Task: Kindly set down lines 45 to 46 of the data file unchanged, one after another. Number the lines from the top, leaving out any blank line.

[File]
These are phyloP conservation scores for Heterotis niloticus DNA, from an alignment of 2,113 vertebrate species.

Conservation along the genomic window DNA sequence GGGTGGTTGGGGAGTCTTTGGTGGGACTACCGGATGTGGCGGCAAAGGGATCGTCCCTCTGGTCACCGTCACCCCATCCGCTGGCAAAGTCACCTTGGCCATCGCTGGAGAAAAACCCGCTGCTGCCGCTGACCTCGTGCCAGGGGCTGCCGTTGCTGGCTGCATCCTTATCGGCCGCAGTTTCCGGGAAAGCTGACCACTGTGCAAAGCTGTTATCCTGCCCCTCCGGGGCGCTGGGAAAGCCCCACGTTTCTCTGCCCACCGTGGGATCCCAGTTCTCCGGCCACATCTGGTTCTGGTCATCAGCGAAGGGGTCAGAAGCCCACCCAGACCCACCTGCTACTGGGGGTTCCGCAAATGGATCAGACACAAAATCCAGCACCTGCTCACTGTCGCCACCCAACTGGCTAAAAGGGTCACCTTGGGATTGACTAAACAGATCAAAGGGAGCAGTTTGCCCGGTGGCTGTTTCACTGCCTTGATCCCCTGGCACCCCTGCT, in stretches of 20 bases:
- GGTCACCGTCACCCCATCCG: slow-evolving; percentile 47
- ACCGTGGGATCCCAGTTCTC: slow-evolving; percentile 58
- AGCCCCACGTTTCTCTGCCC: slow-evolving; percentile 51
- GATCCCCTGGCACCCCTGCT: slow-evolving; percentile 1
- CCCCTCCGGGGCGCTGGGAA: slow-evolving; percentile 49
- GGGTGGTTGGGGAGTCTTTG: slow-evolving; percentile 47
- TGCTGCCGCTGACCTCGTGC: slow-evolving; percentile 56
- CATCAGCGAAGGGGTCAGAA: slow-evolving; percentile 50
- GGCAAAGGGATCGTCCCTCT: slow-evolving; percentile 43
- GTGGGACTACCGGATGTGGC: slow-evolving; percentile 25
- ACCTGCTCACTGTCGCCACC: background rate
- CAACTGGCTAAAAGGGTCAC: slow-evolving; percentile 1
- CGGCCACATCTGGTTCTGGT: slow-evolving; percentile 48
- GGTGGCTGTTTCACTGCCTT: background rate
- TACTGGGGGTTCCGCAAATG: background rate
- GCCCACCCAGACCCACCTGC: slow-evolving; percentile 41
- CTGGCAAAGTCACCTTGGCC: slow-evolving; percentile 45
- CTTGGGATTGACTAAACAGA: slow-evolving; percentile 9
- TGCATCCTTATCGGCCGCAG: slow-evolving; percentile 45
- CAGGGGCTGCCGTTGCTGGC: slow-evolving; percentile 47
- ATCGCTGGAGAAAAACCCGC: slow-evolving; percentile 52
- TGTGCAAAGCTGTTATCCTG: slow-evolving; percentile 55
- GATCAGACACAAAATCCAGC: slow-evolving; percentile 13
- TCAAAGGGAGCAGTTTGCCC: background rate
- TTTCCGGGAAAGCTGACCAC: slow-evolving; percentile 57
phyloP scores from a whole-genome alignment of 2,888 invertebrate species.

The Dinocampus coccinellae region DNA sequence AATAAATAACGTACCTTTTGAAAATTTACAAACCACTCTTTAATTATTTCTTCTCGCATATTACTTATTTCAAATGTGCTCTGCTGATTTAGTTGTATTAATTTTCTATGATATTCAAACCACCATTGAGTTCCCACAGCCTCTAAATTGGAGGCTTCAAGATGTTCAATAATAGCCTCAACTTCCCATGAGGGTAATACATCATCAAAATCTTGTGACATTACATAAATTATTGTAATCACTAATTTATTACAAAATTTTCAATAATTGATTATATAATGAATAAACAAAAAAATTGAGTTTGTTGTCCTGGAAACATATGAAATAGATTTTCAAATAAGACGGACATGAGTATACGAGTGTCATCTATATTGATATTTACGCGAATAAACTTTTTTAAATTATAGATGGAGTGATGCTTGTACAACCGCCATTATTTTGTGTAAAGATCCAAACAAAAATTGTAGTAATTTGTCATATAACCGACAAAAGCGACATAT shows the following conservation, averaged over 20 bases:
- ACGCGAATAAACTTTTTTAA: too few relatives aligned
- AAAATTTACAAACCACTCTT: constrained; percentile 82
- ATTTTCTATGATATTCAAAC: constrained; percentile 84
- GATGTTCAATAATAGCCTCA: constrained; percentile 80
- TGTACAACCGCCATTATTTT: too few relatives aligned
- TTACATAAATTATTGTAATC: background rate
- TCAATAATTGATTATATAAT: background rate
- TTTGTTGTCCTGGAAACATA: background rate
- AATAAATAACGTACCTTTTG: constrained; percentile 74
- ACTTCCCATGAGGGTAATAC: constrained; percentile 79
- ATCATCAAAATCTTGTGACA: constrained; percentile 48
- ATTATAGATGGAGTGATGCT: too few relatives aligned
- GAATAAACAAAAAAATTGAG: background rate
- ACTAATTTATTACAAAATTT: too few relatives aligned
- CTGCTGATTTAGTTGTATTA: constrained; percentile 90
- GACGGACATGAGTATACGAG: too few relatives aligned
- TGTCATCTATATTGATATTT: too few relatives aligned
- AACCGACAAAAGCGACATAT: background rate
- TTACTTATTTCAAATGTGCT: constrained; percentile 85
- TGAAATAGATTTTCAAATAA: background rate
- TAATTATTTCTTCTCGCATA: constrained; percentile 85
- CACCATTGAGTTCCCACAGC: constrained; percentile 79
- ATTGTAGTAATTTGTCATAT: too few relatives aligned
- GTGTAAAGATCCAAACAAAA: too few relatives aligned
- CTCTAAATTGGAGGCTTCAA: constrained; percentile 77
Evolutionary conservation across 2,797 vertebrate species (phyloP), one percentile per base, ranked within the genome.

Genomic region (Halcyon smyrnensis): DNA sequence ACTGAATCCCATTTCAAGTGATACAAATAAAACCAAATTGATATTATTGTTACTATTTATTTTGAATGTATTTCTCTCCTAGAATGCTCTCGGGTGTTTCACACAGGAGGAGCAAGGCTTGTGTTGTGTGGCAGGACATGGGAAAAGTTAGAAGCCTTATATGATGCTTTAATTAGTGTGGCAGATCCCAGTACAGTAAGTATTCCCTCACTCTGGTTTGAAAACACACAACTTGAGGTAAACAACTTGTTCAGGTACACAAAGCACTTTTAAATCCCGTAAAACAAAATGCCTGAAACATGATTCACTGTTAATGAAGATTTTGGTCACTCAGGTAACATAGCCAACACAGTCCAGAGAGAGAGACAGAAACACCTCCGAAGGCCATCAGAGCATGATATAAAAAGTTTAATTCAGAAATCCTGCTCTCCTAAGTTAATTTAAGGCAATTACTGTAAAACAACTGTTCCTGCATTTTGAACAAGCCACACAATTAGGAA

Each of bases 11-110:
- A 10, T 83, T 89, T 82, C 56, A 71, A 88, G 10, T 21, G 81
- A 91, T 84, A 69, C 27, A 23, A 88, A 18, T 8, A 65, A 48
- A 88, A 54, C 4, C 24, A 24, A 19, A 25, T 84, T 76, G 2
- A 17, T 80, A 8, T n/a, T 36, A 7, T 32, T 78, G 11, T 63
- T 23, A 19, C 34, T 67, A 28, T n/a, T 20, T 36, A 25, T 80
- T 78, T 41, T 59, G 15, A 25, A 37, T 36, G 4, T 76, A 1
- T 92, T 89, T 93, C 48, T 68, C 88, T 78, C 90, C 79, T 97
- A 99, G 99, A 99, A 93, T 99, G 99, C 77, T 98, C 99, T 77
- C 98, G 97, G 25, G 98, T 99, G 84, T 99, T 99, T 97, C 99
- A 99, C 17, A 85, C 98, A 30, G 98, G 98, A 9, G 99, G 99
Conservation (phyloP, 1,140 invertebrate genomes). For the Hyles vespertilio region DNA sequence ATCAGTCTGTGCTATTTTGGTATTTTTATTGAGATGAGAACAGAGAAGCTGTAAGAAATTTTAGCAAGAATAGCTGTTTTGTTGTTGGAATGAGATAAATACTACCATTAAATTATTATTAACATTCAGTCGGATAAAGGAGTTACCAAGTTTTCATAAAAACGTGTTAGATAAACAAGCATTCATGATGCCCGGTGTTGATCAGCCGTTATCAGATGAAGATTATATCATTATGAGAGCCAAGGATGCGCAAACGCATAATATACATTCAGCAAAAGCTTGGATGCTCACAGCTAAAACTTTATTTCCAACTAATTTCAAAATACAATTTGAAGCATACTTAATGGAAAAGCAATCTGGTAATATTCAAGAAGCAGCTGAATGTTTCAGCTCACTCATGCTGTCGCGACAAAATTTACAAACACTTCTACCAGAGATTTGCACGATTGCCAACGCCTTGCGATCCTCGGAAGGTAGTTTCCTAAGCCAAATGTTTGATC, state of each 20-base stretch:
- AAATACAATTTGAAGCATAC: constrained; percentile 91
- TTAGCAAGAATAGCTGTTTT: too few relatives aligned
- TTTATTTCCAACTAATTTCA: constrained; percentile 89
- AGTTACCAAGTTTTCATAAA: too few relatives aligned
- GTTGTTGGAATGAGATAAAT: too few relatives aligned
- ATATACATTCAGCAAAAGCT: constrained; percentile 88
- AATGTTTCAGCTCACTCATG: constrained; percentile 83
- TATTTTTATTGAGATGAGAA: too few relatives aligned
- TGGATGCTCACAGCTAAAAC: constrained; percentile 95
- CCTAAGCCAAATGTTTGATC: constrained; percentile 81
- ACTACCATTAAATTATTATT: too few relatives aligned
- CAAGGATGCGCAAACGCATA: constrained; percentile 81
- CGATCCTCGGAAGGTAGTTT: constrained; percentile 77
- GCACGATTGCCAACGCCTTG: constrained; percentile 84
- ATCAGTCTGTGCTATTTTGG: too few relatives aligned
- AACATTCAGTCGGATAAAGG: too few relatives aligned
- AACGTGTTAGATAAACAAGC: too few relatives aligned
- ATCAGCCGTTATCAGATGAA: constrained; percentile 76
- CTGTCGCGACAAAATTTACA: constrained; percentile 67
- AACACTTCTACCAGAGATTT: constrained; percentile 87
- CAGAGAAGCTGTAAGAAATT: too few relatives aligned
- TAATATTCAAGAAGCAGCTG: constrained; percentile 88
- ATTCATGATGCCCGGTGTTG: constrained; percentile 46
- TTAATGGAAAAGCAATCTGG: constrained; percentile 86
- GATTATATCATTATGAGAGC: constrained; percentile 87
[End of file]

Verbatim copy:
- GACGGACATGAGTATACGAG: too few relatives aligned
- TGTCATCTATATTGATATTT: too few relatives aligned